Hispanic/Latino: 92.15%
White: 6.55%
Black: 0.58%
Asian & Pacific Islander: 0.53%
Native American/Indian: 0.18%

This data does not include the distinctions of people who identified with more than one race, and could not possibly speak to the number of people who may be mixed race, but have chosen to identify with only one of them.

So this brings me to my main point about the Valley. Non-black Latinxs/Chicanx/Mexican-Americans, whatever we want to be called (because it differs from person to person), have a learned racist bias against other communities of color. How many times have you heard someone in your family refer to an Asian or Pacific Islander as a "chino"? How many times have you heard someone in our community refer to a Black person (including afro-latinxs!) as a "mayate"? You don't have to dig very deep to find examples of racial prejudice in people you see and talk to every day. What do you think 'colorism' is? What do you think your tía means when she tells you that you should straighten your curly hair? Or when your family celebrates the birth of a baby with a light complexion, blonde hair, and blue eyes? Where is the space for Afro-Latinx people in the traditional Latinx umbrella? As of yet, the further our appearance is from blackness, the more value non-black Latinx in the Valley place on themselves. These are some of many examples of deeply-rooted anti-blackness that are prevalent in the Rio Grande Valley.

Let's look at another example for a moment. Even though non-black Latinos appropriate Black culture, they only seem to do so at the surface-level. If they truly wanted to embody Black culture, they would also try to understand the racial prejudice that has for better or worse, shaped Black culture. Yes, I'm talking about the infamous use of the "N" word by non-black Latinos. The idea that you can appropriate all of what it is to be Black, including the reclamation of a racial epithet, is absolutely ignorant, and rooted in anti-blackness. 

Now you must be asking yourself: how can the appropriation of Black culture also be done while being anti-black? I'll tell you! It's one thing to appropriate stuff like clothing styles and music, especially when coming from similarly oppressed communities in a racist country. Even the appropriation of language is considered normal by now; historically, most of the slang in our country has been developed through the appropriation of culturally Black language (look at TikTok for 30 seconds and you'll see what I mean). But it is an entirely different thing to appropriate a reclaimed slur, something that did not occur naturally in Black culture, something that was forced upon Black people by White people, defined by literal centuries of pain and suffering, pure violence, and oppression in the air they breathed...that is not something a non-black Latino can ever understand, because they have never been Black. We have our own history of oppression with its own set of slurs and obstacles, but it's not the same thing, and does not grant us any privilege to use a word that - by its very function when used by someone who is not black - means existential violence to Black people. To ignore that obvious detail is to deny Black people the full agency over their lives and history. It is disrespect of a fundamental nature, and an assumption of power over Black people; an assumption that Black people don't deserve to own something that they alone reclaimed. That. Is. Anti. Black.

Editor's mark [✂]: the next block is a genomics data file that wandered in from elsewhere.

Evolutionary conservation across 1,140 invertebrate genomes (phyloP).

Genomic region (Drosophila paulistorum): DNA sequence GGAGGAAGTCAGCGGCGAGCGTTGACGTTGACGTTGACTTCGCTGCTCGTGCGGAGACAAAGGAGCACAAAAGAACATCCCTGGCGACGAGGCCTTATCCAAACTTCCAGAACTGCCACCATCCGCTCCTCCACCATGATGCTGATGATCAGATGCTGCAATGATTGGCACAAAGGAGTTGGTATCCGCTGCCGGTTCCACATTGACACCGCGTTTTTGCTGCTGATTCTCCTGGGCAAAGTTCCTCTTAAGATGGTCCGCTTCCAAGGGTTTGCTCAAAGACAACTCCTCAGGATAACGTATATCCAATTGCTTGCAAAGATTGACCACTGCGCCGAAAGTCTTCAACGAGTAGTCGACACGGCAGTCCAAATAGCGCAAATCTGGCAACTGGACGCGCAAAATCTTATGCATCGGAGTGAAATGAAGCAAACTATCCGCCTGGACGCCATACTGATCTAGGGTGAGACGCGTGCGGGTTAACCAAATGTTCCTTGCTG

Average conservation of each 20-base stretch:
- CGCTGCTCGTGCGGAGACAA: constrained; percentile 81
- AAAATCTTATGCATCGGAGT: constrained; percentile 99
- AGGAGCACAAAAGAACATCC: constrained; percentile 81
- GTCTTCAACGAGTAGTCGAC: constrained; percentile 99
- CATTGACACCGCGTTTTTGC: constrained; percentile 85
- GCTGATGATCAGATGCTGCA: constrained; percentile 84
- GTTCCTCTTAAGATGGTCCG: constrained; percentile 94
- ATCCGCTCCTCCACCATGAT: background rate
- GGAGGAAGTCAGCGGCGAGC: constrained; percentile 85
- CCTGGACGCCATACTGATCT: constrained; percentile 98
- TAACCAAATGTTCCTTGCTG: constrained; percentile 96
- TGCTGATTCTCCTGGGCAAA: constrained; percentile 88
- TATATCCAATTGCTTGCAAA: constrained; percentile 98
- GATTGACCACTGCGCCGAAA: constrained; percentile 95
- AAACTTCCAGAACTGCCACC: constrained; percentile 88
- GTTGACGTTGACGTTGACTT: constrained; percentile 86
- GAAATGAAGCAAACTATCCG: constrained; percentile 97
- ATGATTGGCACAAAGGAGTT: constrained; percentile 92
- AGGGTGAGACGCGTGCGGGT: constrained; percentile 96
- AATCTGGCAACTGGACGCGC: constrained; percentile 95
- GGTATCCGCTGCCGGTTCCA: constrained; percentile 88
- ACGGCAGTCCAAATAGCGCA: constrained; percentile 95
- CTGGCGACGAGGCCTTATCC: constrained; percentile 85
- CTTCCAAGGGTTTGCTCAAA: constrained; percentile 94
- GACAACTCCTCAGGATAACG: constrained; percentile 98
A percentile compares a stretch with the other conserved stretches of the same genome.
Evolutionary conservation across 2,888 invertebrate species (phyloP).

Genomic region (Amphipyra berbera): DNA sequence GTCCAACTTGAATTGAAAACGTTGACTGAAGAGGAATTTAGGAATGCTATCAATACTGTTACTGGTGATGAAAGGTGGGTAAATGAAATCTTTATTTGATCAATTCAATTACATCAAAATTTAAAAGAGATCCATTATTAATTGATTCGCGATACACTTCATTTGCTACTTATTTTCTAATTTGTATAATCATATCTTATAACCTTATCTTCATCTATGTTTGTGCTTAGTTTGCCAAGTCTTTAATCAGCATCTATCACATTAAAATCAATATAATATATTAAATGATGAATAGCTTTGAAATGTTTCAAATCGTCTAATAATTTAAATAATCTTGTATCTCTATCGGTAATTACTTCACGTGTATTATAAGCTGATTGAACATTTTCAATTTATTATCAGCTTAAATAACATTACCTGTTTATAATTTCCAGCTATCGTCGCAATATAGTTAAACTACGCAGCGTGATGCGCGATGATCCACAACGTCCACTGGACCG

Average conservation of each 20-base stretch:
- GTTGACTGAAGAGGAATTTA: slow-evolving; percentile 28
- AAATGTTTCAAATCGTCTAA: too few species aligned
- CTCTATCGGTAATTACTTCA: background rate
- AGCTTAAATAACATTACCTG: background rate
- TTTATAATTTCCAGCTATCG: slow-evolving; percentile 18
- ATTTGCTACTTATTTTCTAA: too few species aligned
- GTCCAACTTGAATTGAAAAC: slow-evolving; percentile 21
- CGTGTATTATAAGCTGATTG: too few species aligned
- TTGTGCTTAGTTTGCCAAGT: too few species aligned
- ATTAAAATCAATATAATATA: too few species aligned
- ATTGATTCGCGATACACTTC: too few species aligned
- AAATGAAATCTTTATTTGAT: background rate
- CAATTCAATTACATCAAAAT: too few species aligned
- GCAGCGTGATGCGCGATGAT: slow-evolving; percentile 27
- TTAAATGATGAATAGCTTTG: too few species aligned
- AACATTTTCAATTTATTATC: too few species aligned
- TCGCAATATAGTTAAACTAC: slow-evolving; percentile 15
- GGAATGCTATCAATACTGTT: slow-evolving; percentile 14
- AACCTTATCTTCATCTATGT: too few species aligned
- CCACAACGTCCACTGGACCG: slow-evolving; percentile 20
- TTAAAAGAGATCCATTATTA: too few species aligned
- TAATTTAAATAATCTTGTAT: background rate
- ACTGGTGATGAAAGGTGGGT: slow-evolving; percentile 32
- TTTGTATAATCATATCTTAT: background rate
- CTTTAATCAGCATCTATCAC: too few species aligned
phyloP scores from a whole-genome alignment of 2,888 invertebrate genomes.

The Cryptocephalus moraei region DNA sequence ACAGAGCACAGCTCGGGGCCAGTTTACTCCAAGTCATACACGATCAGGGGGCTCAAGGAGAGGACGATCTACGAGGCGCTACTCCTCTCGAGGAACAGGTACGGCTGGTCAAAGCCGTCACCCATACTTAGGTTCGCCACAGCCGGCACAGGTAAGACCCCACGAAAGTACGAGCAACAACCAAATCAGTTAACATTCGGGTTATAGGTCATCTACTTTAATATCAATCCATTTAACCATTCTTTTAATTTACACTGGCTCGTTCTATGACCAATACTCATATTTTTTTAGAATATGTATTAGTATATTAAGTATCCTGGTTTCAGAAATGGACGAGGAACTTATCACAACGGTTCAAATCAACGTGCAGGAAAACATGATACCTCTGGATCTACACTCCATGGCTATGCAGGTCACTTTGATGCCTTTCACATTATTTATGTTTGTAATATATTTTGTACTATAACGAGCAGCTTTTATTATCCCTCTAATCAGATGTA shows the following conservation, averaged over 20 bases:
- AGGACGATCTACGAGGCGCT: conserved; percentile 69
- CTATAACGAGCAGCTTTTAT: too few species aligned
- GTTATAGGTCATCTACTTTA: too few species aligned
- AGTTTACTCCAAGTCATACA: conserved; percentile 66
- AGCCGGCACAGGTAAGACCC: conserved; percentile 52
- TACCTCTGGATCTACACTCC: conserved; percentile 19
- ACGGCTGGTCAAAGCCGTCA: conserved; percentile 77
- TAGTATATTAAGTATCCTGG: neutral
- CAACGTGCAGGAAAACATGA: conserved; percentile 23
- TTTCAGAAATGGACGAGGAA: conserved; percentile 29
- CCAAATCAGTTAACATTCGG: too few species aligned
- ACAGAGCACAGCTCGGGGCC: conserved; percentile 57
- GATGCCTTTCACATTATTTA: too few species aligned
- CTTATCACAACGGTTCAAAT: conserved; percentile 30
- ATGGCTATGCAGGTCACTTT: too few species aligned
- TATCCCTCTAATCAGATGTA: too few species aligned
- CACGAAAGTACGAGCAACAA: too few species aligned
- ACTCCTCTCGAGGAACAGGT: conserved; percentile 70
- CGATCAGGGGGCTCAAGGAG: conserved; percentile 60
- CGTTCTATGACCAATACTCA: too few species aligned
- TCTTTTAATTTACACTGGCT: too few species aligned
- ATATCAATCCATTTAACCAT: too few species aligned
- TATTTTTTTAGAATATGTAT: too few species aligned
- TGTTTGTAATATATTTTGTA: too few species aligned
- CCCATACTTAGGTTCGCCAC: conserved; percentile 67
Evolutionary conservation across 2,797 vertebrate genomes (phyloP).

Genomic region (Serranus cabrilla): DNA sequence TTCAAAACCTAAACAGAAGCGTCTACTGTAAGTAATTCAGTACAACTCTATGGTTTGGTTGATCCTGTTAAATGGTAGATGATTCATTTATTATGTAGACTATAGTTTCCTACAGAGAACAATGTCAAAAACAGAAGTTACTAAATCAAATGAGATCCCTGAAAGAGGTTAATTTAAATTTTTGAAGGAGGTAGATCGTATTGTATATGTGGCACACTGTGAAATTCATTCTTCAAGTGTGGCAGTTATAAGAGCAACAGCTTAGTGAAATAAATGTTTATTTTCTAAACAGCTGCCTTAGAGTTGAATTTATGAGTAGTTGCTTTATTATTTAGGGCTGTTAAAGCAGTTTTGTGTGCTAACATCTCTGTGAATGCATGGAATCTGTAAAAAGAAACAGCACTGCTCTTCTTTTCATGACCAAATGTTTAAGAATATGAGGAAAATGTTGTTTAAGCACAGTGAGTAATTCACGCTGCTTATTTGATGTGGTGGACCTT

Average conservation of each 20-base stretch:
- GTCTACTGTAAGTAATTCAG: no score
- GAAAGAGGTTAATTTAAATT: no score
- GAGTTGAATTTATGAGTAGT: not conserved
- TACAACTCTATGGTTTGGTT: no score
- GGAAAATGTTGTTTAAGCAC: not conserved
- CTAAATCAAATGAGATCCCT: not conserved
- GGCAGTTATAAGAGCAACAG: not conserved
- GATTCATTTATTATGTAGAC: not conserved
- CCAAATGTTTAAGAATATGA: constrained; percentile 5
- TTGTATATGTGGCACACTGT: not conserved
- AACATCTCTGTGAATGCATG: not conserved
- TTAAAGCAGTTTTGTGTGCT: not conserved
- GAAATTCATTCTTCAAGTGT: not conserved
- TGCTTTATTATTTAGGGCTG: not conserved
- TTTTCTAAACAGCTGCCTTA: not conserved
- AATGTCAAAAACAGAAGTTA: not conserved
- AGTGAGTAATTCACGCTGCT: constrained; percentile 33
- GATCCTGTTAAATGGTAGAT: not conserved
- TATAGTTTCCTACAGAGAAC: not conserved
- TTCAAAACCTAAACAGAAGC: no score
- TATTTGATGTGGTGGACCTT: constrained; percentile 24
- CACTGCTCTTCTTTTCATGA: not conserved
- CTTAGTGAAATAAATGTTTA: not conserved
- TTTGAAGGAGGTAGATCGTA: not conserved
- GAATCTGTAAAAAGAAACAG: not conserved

The denial of agency that non-black Latinos in the Valley demonstrate toward fellow communities of color is more than clear. We are not only anti-black, we are also anti-asian and anti-Native American (regionally, our native people are the Carrizo-Comecrudo tribe). This has led to a culture that puts all of the forces that have oppressed communities of color and protected whiteness throughout history - the police, border patrol, and prisons - on a pedestal. We have a huge population of Blue Lives Matter supporters down here, many of which made their presence known in 2016 when a trio of Black organizers, siblings Aimaloghi, Ohiozele, and Ohireime Eromosele hosted a Black Lives Matter march in McAllen. Guess what: not all of the Blue Lives Matter folks were white.

So, when a solidarity protest was organized this past Saturday in Edinburg to call for justice in the case of George Floyd's murder and to support the value of Black lives, word spread quickly, drawing in thousands of people to the protest's event page on Facebook who said they would be "going". Almost as if on cue, the Valley's anti-blackness reared it's ugly head, leaving comments stoking fears of it turning into a riot, condemning the destruction of property as a form of protest (I won't get into that here, look it up) in Minneapolis, and claiming that - because racism "doesn't exist in the Valley" - there is no need to hold a protest calling for justice in the extrajudicial execution of an unarmed Black man by police. Some even said that supporters "just wanted to be a part of something happening outside the Valley", as if that was a bad thing. Perhaps most damning of all were the handful of threats made by young non-black Latino men to shoot up the protest; posts of these men driving around in their cars while carrying firearms and paintball guns were uploaded to social media and subsequently distributed among supporters of the protest.